For the first time in history the Federal Communications Commission’s controversial Net Neutrality regulations have withstood an attack, as a panel of judges in the U.S. Court of Appeals for the District of Columbia Circuit yesterday voted 2-1 in favour of upholding rules, maintaining the FCC’s legal oversight and regulation of both wired and wireless broadband service.
The win constitutes a landmark decision for the FCC and the Obama administration, whose combined efforts to regulate the broadband industry were upheld and the FCC’s authority to regulate the industry was fully maintained.
The appeals court majority rejected the onslaught of challenges presented by the telecommunication industry, as lawsuits were levied against the rules almost the moment they were announced, a significant achievement given the fact that the same appeals court had twice rejected the FCC’s earlier efforts to impose different incarnations of its Net Neutrality rules.
The rules have long sought to establish and protect an open Internet for all, barring broadband service providers from a host of dubious network management practices. While having faced defeat numerous times before, at the hands of the same appeals court no less, the FCC took a different route last year when it reclassified broadband service as a public utility, with an aim to “protect free expression and innovation on the Internet and promote investment in the nation’s broadband networks. The Open Internet rules are grounded in the strongest possible legal foundation … As part of this decision, the [FCC] also refrains (or forbears) from enforcing provisions of Title II that are not relevant to modern broadband service.”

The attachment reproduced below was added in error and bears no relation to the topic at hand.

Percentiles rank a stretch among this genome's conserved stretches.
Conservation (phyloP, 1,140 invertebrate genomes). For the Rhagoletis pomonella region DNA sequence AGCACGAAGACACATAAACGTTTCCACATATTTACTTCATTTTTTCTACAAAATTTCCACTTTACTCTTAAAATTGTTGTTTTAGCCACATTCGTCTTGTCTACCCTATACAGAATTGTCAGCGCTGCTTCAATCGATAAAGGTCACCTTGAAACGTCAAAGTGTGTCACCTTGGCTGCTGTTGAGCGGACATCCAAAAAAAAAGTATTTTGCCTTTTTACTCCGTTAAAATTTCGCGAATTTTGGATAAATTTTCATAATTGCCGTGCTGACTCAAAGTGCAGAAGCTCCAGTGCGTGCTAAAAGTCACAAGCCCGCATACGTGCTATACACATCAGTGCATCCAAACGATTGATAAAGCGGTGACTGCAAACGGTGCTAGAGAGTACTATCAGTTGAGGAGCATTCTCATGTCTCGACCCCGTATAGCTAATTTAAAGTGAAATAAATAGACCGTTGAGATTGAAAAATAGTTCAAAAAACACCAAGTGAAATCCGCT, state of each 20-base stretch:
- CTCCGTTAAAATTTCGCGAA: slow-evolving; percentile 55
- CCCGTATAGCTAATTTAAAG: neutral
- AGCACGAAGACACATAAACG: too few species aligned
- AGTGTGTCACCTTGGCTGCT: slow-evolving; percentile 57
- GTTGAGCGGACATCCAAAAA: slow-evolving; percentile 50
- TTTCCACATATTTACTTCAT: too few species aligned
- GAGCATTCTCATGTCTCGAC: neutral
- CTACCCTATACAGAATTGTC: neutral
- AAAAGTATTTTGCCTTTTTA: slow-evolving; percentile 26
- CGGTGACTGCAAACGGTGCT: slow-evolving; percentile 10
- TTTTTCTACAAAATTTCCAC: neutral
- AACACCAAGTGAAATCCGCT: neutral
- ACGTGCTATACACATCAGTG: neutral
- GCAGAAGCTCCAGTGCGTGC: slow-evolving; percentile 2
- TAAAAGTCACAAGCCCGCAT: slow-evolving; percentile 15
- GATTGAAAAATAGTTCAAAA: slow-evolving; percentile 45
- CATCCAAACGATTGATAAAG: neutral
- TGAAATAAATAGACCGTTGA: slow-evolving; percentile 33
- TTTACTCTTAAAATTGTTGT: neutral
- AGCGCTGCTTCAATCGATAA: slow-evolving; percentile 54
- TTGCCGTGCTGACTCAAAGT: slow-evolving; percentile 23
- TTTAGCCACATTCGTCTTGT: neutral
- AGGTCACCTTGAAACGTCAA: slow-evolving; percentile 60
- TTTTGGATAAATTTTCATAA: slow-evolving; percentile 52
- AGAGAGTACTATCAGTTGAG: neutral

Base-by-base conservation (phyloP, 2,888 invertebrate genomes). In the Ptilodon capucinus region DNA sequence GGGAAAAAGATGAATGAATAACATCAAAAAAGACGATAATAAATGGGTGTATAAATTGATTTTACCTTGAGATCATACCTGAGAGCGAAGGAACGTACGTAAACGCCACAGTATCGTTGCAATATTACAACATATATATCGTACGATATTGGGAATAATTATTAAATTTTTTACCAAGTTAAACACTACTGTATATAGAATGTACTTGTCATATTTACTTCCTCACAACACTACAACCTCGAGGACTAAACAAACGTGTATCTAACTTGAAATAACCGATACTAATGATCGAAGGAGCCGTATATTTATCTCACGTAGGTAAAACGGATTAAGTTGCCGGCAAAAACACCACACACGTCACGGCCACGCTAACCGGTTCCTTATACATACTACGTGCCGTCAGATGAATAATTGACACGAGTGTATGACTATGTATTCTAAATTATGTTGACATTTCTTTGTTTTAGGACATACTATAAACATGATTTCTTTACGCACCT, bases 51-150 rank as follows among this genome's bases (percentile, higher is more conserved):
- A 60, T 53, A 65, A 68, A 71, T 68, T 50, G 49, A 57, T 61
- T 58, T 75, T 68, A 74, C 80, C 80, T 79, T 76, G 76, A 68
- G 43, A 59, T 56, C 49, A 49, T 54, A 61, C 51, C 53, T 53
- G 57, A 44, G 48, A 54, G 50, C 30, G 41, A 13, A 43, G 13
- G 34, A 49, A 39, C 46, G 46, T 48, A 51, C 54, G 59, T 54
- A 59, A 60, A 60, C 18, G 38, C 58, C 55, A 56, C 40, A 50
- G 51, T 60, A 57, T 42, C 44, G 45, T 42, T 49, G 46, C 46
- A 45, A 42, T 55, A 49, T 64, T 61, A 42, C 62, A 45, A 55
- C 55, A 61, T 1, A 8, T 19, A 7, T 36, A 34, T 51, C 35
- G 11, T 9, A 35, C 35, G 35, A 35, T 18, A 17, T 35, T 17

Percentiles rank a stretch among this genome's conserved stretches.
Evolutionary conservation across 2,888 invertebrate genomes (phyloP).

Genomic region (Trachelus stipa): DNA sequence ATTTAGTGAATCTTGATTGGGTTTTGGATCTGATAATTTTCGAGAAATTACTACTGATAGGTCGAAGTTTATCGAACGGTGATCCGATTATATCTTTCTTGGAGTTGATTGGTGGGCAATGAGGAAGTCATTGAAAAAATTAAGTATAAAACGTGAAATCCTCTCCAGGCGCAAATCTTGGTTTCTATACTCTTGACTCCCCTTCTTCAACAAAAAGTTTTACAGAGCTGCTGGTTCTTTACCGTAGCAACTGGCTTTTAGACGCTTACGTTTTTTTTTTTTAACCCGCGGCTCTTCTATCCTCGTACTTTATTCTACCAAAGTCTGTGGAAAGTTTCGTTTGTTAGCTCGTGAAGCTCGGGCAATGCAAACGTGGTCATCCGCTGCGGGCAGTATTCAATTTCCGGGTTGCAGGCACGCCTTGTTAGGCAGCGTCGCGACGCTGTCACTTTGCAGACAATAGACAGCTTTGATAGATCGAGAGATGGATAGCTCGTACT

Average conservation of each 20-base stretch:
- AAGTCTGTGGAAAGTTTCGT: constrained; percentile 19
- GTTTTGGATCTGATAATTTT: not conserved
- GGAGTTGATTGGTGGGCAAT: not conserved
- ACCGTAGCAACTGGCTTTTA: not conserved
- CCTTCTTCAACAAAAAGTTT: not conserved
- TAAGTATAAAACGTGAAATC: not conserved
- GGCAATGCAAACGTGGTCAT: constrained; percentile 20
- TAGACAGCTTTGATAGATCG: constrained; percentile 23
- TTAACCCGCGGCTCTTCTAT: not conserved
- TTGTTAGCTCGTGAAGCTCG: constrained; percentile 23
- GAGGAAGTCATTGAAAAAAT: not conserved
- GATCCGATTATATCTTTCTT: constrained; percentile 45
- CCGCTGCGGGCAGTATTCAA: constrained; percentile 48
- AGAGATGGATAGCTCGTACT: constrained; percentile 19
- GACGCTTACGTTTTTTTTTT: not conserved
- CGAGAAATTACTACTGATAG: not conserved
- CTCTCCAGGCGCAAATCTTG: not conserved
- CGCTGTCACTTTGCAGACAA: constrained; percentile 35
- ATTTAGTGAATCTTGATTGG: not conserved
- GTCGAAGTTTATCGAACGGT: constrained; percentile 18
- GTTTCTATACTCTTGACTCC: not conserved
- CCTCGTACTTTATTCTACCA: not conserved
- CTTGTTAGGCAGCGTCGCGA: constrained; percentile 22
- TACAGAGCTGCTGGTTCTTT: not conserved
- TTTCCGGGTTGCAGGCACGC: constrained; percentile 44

As expected, the broadband industry was not pleased. In fact, a telecom industry consortium, The National Cable and Telecommunications Association, spared no expense in railing against the decision, saying in its initial legal challenge that, “These rules will undermine future investment by large and small broadband providers, to the detriment of consumers.” Unfortunately, even with the appeals court decision, the NCTA is unlikely to stop its work to curb Net Neutrality.
“We are reviewing today’s split decision by the D.C. circuit panel and will carefully review the majority and dissenting opinions before determining next steps,” the NCTA said in a statement. “While this is unlikely the last step in this decade-long debate over internet regulation, we urge bipartisan leaders in Congress to renew their efforts to craft meaningful legislation that can end ongoing uncertainty, promote network investment and protect consumers.”
That said, it had appeared over the last several months that the mood regarding Net Neutrality was beginning to soften, as it seemed adherence to the regulations was something service providers thought they could curate, or perhaps even use as a bargaining chip in other FCC negotiations. Although one could argue that the changing moods were likely a result of the realization that the FCC was going to win this round.
“Today’s ruling is a victory for consumers and innovators who deserve unfettered access to the entire web, and it ensures the internet remains a platform for unparalleled innovation, free expression and economic growth,” said FCC Chairman Tom Wheeler in a statement on today’s ruling. “After a decade of debate and legal battles, today’s ruling affirms the commission’s ability to enforce the strongest possible internet protections – both on fixed and mobile networks – that will ensure the internet remains open, now and in the future.”
While I’ll say again that this is the first landmark victory for the FCC’s laudable Net Neutrality regulations, it still seems far from the end, as opponents still have the option of appealing the decision in the Supreme Court.